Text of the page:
Charlotte Taylor Blow Charless (1810–1905) founded the "Home of the Friendless" in St. Louis in 1853 for elderly, indigent women who could no longer work and care for themselves. Renamed “The Charless Home" in 1977, the institution celebrated its 150th anniversary in 2003 and continues to provide housing and services to retired men (since 1996) as well as women.
Mrs. Charless wrote a biography of her husband, Joseph Charless, Jr. (1804-1859) to extol his exemplary moral and Christian character. Her husband, a prominent merchant and banker, was assassinated in St. Louis by a deranged bookkeeper, Joseph Thornton, who believed that Mr. Charless had ruined his character by testifying against him at trial. Mr. Thornton, accused of stealing nearly $20,000 from the Boatmen’s Saving Association, was acquitted of theft, but found guilty of murder. Mrs. Charless's biography, written as a series of letters to her grandchildren, was privately printed and published in St. Louis in 1869.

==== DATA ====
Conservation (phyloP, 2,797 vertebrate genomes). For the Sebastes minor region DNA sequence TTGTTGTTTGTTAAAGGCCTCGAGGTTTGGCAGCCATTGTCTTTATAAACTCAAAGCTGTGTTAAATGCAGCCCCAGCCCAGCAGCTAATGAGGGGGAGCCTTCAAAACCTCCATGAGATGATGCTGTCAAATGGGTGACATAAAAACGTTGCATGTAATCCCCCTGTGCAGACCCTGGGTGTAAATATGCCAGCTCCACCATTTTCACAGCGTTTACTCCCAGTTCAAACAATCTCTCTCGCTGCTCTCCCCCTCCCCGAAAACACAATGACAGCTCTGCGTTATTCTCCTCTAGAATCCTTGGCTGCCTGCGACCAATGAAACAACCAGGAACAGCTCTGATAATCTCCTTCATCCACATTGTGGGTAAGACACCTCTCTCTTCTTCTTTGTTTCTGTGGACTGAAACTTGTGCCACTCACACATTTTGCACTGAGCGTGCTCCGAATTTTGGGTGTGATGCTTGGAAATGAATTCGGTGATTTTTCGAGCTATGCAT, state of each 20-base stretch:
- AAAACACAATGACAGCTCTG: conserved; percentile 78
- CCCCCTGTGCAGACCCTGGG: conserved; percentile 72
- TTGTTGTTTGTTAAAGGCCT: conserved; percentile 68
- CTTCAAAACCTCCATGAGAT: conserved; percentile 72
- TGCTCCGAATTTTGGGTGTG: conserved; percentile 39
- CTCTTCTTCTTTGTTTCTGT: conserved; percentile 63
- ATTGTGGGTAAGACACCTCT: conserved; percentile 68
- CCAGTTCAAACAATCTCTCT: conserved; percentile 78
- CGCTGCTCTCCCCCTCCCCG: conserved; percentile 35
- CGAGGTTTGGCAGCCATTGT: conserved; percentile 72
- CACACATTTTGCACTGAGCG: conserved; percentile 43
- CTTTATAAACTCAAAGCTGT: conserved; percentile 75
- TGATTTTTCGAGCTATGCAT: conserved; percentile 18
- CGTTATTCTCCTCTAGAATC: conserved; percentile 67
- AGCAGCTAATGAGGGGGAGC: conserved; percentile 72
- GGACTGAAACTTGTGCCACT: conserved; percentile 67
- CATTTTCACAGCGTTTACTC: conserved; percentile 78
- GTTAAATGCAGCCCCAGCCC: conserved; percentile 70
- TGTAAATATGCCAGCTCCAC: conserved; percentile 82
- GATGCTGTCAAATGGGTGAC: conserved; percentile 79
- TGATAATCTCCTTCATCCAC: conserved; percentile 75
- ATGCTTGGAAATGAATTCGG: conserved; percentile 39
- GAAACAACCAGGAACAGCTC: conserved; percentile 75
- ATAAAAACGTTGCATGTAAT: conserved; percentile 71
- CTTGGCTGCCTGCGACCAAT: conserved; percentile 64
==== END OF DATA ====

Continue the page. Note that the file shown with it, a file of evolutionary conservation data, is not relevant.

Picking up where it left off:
Born in Southampton, Virginia, Mrs. Charless traveled with her family first to northern Alabama and then, in 1830, to St. Louis where her father, Peter Blow (1777 -1832), briefly operated a hotel. At the time of his death, he or his family sold their slave Dred Scott (ca.1799-1858) to Colonel John Emerson, who took Scott to the “free” state of Illinois and territory of Wisconsin. When Scott returned to St. Louis in 1842, he sued for his freedom. Scott found moral and monetary support from Charlotte Charless, her husband and her brothers Henry and Taylor Blow. After Scott's final appeal to the United States Supreme Court failed in 1857, Colonel Emerson's widow, by then married to a leading abolitionist, transferred ownership of Scott to Taylor Blow. Mr. Blow gave Mr. Scott his freedom in 1857.